District Acted To Protect Public


Bacteria in the water. That’s scary.

But we’re happy to report that the staff of the Pine-Strawberry Water Improvement District acted quickly and efficiently to guarantee the public faced no risk. The staff carefully tested the water from the Strawberry Hollow Well before putting it on line after making repairs to the well pump and motor. Staff immediately shut down the well when the tests came back positive.

Some things remain unclear about the source of the contamination. Did it come from the equipment? The shallow water table? The deep water table? Leaking septic systems in the area? The district continues to search for answers to all those questions.

However, one thing’s clear: The district acted promptly and efficiently to test the water and then shut it down — preventing any risk to the public.

Perhaps the district should have also put out a release back in December about the problem, rather than letting the news trickle out in a question and answer session in a board meeting three months later.

We accept the district’s assurances that the contaminated water never entered the system. However, the district has embarked on a welcome effort to improve communications with its customers and operate in an open and transparent fashion. So in the future the board should err on the side of keeping the public fully informed.

In the meantime, the discovery has implications far beyond the boundaries of the Pine/Strawberry Water Improvement District. The combination of shallow drinking water wells and aging septic systems poses a big problem for many communities in Rim Country — including Star Valley and others.

That problem is compounded for communities dealing with poorly maintained, deteriorating systems operated by Brooke Utilities — even after they’ve taken over those systems as they have in Pine and Star Valley.

So while we compliment the operators in Pine for quickly detecting and dealing with the problem, we hope other communities won’t continue to stick their heads in the sand when it comes to the possibility of contamination.

After all, you never know what’s down there.

Hard to keep up with

Hard to keep up with you people.

Let’s see, this weekend squads of parents and teachers organized the Student Health Fair at Julia Randall Elementary. They filled up the gym with cheerful vendors and the cutest kids you ever saw doing Zumba and gasping in amazement at the Incredible Spinning Yo-Yo Club members from the high school.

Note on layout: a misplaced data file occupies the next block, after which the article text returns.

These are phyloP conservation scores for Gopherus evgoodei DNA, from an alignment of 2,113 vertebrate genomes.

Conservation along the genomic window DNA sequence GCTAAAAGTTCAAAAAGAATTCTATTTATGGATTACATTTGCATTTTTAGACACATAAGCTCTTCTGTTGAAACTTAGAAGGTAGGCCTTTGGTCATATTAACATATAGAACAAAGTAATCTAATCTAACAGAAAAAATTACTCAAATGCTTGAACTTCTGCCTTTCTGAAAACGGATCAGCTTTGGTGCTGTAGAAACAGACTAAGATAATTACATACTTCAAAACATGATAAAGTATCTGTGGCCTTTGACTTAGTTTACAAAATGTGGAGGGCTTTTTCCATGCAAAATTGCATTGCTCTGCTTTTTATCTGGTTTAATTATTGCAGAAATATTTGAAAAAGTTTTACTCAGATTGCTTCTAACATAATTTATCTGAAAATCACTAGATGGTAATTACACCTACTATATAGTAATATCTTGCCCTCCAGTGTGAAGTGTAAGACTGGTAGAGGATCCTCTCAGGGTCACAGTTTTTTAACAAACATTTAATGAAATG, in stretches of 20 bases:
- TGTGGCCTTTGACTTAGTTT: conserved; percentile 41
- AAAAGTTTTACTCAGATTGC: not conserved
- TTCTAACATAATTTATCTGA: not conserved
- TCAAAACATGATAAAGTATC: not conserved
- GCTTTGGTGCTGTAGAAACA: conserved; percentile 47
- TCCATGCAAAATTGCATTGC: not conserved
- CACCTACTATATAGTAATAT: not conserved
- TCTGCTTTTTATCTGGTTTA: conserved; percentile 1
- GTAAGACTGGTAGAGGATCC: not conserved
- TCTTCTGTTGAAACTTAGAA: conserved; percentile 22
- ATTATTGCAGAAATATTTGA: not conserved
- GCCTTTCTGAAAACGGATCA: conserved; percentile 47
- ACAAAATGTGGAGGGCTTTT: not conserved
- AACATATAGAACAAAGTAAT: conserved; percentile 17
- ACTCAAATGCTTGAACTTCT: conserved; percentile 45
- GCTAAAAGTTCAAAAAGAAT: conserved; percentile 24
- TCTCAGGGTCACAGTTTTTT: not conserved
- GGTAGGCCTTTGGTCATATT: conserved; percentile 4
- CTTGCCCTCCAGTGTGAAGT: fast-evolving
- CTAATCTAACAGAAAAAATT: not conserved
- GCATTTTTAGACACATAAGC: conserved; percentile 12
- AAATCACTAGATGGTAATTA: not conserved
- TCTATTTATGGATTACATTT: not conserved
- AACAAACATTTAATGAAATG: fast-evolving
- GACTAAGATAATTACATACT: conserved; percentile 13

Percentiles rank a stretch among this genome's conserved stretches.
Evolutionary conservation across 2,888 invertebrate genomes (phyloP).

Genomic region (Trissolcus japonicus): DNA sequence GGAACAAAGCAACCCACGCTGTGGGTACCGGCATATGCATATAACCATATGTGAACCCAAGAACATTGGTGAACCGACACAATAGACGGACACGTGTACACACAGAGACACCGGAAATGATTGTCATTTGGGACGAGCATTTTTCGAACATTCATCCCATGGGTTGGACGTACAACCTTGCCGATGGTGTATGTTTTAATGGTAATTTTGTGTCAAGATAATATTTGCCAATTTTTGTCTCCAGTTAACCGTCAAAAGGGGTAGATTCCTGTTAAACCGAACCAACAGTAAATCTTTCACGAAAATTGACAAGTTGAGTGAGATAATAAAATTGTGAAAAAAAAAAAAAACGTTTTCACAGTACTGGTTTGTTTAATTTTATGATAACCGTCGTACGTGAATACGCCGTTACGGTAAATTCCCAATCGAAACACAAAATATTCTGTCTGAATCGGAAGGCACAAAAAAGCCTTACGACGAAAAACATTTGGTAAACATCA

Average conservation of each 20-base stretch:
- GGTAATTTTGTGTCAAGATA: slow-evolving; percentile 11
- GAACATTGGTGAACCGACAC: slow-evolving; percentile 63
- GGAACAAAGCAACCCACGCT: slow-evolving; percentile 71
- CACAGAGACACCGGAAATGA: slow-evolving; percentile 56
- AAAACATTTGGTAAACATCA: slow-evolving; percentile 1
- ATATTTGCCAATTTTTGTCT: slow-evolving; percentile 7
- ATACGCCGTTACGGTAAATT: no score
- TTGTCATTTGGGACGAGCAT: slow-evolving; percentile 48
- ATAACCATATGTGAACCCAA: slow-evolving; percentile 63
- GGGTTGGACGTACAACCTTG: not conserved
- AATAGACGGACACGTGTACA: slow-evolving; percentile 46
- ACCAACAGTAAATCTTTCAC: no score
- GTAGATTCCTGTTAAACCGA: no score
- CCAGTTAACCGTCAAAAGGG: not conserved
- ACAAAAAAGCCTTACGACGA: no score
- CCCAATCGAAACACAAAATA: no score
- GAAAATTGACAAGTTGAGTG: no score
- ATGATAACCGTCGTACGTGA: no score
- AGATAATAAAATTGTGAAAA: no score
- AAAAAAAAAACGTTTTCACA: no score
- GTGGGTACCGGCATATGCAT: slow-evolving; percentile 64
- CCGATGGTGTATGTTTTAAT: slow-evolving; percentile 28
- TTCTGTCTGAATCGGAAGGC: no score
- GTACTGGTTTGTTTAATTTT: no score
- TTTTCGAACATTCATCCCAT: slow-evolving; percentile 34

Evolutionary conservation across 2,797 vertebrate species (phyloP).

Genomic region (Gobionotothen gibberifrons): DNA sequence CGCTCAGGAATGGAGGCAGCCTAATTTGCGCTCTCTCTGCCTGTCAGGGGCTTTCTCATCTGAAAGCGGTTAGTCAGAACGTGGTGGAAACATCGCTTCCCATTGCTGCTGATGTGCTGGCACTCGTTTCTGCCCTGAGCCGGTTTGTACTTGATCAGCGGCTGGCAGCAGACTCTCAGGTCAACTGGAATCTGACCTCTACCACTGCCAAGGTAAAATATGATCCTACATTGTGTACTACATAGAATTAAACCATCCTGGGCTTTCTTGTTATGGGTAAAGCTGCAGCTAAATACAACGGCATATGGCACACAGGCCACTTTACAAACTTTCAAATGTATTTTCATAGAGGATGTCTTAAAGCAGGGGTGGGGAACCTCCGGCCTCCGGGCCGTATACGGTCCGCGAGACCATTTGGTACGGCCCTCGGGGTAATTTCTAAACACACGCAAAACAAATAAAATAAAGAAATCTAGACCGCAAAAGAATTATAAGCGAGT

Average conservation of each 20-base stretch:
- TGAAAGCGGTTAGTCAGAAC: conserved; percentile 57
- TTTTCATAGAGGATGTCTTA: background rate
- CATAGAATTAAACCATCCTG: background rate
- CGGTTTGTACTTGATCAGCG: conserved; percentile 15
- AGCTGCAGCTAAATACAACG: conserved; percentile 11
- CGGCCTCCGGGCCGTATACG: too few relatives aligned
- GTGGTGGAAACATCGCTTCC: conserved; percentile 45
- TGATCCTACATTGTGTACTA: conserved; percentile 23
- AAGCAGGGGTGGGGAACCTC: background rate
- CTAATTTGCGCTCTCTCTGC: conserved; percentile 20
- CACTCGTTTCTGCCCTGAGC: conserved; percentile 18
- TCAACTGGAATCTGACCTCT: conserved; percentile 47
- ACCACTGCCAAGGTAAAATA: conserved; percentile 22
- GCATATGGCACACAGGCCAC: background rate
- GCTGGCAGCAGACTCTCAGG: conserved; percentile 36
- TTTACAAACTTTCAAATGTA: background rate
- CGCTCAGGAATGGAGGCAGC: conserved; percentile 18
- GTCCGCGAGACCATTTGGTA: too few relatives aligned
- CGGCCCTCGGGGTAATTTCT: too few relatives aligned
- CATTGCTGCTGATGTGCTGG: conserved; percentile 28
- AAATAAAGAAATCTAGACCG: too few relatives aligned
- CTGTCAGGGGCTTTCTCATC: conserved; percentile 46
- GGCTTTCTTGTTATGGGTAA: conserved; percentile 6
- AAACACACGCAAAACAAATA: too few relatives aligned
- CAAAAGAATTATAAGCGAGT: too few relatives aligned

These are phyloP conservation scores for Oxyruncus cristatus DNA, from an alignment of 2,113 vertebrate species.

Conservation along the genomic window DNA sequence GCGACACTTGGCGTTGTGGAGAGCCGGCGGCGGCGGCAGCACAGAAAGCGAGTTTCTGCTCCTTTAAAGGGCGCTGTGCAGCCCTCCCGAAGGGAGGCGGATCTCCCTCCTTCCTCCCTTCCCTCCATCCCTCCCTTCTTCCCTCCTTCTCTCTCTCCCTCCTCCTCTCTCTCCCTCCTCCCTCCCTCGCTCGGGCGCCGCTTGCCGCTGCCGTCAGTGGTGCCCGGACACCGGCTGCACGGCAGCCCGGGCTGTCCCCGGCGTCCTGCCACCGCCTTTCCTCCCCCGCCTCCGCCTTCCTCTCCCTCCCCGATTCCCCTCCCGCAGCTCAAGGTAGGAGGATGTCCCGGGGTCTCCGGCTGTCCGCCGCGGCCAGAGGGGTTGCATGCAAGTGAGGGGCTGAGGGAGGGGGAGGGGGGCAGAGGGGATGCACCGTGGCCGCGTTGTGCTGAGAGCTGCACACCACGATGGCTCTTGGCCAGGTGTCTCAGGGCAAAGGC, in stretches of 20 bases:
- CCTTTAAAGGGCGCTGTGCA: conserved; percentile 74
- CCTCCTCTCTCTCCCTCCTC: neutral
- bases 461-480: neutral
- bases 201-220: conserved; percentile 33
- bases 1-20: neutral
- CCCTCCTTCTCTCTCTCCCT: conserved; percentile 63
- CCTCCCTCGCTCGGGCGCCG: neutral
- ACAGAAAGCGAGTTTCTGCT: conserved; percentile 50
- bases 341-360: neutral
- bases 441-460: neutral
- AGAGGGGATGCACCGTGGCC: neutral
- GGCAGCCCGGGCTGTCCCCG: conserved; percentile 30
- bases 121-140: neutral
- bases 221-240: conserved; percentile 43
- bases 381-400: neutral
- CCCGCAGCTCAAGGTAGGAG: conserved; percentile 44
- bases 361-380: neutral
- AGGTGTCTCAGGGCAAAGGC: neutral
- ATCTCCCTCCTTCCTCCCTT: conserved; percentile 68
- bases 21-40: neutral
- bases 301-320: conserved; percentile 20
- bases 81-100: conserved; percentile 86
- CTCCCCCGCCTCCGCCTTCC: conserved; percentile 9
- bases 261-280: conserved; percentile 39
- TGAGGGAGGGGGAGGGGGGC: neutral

Down the road at the Mazatzal Casino, 400 quilters gathered and members of the four local guilds whose volunteer stitching created the prize-winning Dancing Tree costumes got a chance to show off their handiwork.

At about the same time over at Chaparral Pines, cheerful donors and volunteers staged a fashion show that raised $5,000 for the Time Out Domestic Violence Shelter. Time Out could have been forgiven for wilting and whining this year, after losing some $160,000 in state and federal funding as a result of wrong-headed changes in various funding formulas. Instead, they have gone to work raising money to fill the gap — knowing that too many women and children in this community need them for them to give up.

And speaking of community — people took to planting their plots Saturday down at the Payson Community Garden. Community farmers there last year donated thousands of pounds of fresh produce to the food banks.

And if that’s not enough, a bunch of kids and teachers down at the high school staged a marvelous version of “Beauty and the Beast.” When the production lost a key actor days before the performance, the cast quickly shuffled roles — and the show went on. Mind you, the drama program remains almost completely supported by parent donations and ticket sales.

What a great place to live.

What great people to share it all with.

We know we should rejoice and be exceedingly glad. But folks, from a storyteller’s point of view — you people are hard to keep up with.


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